As of now, I have “visited” every state in the continental U.S., and in only one – North Dakota – have I not found a single medieval leaf or codex. Canada’s next, but before I virtually head up to Nova Scotia, I’m going to write one more post from my hometown of Boston, about the collection that lies within a stone’s throw of my Medieval Academy office: the Houghton Library at Harvard University.
Harvard has been acquiring manuscripts since the early nineteenth century. The first manuscripts to arrive were seven codices (six Greek and one Latin) given by Edward Everett in 1819; in 1874, Charles Sumner gave twenty-six medieval manuscripts to the University. The first purchases were seven manuscripts bought at the 1896 Phillipps sale at Sotheby’s, and the collection has grown from there. For more on the early development of the collection, see pp. xii-xiv of Laura Light’s 1995 Catalogue of medieval and renaissance manuscripts in the Houghton Library, Harvard University.
According to the Houghton website, Harvard was the first American institution to construct a separate building for its rare material, opening the Houghton Library in 1942. With the foundational collection supplemented by purchases and bequests, including the acquisition of collections compiled by William K. Richardson and Philip Hofer, the Houghton Library currently houses more than 1,000 codices and leaves, including some of the earliest medieval material in North America.
Today, the Houghton collection runs the gamut, from early fragments included in E. A. Lowe’s classic Codices Latini antiquiores to Carolingian leaves studied by Bernhard Bischoff, through every genre and era to major masterpieces of Renaissance manuscript and incunable illumination. Manuscripts from the collections of some of the most important scriptoria, patrons, and collectors have found their way into Houghton, from Tours and Montecassino to Jean, Duc de Berry and Sir Thomas Phillipps.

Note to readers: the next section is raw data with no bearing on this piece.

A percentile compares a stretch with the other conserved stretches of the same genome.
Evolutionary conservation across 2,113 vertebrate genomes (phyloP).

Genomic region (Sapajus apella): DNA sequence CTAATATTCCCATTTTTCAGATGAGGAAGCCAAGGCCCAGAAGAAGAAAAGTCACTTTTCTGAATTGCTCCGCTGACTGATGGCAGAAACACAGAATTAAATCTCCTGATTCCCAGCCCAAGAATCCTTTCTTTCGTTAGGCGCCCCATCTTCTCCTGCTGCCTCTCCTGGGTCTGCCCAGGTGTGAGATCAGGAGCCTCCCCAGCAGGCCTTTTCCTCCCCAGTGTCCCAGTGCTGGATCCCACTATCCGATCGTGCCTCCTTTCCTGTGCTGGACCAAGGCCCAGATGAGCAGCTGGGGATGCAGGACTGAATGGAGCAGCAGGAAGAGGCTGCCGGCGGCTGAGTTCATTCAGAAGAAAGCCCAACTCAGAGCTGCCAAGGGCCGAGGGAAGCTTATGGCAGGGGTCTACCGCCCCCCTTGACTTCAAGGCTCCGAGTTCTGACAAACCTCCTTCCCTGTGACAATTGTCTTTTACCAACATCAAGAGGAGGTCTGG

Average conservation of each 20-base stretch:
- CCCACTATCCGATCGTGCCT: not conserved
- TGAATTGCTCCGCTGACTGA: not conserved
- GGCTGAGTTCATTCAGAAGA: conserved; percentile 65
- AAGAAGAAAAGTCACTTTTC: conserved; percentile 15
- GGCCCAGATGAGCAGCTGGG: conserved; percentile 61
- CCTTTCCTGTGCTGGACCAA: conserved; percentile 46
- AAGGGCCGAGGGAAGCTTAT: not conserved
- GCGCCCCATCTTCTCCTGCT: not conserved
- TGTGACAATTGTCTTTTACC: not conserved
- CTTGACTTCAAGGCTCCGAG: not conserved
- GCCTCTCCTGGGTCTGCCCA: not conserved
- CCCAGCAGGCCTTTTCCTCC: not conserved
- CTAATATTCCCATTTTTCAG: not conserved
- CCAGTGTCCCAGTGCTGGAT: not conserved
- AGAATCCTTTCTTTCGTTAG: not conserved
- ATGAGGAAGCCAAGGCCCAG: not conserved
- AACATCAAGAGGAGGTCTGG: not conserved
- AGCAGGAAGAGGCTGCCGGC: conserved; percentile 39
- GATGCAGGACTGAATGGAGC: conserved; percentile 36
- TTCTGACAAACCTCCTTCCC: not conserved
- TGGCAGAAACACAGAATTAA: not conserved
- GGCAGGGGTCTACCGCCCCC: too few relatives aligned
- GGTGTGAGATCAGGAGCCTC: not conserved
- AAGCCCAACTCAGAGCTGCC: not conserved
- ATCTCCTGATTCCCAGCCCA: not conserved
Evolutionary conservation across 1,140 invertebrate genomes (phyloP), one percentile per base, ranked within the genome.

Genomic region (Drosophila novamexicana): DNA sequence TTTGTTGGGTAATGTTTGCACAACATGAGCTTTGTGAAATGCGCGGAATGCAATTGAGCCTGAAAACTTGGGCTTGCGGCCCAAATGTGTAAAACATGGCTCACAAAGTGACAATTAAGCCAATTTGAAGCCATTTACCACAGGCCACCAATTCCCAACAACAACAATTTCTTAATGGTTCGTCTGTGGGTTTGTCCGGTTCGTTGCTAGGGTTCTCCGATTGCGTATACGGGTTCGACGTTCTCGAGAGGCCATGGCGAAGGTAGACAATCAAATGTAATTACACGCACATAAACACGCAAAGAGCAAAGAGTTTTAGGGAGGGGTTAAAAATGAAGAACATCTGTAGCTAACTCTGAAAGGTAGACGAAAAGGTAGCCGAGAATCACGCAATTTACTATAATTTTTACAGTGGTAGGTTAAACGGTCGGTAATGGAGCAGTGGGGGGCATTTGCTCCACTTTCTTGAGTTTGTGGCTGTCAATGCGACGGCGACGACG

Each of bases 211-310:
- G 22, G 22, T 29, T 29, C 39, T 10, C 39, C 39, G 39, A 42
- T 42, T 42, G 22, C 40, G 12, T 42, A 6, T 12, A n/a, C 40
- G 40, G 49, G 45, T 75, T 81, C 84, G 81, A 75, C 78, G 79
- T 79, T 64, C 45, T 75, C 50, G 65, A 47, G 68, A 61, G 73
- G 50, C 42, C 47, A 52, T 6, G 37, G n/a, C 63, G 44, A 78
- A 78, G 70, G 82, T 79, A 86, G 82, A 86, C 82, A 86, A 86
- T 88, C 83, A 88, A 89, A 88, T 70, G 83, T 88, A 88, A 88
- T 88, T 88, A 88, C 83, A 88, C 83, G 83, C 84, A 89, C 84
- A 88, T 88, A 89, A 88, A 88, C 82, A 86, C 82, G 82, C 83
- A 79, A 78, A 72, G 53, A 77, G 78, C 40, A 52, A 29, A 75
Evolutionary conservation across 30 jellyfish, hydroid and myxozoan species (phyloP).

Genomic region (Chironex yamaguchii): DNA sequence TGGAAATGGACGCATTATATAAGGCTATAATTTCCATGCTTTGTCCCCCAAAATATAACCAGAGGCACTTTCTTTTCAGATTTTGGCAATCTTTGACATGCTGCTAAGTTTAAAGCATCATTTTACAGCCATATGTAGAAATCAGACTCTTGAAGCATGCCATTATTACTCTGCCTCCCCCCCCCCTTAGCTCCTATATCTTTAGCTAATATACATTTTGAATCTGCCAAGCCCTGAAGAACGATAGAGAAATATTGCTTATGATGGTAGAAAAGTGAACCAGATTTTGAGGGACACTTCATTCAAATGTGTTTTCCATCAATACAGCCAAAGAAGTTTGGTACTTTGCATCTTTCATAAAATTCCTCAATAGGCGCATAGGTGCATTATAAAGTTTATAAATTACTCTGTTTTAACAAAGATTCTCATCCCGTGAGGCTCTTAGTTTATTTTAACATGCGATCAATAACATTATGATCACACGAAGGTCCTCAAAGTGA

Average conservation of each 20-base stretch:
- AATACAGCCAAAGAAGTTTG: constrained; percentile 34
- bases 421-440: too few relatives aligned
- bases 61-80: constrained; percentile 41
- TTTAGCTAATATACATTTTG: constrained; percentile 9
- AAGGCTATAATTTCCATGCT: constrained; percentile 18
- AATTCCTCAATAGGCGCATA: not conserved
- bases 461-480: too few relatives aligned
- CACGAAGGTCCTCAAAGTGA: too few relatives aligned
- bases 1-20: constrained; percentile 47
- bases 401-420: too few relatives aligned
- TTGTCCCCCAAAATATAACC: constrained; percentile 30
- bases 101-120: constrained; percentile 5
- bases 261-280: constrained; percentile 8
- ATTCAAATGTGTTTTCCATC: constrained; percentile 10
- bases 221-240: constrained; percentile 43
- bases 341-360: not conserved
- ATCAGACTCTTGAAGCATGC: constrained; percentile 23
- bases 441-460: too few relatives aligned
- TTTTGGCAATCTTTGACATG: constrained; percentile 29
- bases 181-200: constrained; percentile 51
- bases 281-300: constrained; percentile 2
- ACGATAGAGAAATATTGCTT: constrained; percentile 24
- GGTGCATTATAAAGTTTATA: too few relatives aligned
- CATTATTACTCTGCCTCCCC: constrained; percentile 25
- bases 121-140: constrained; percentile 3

Nearly every major project on which I have worked in my career has had a Houghton connection: in the reading room, I have examined two leaves of the Gottschalk Antiphonal (the subject of my doctoral dissertation and first book), two copies of the Chronique Anonyme Universelle (here and here), and, most recently, two leaves of the Beauvais Missal. I’ve consulted the notes compiled by William H. Bond as he prepared his Supplement to the de Ricci Census, and I’ve spent more hours than I care to admit searching through Houghton’s vast auction and sales catalogue collection for provenance information on particular manuscripts in U.S. collections. The Houghton collection is so vast and varied that, whatever topic you are working on, you will always find something of interest, and the incredibly knowledgeable curators and reading room staff are always ready to help you find what you seek. Be sure to schedule your research to include working on a Friday, when readers join curators and reading room staff mid-morning for coffee and cookies.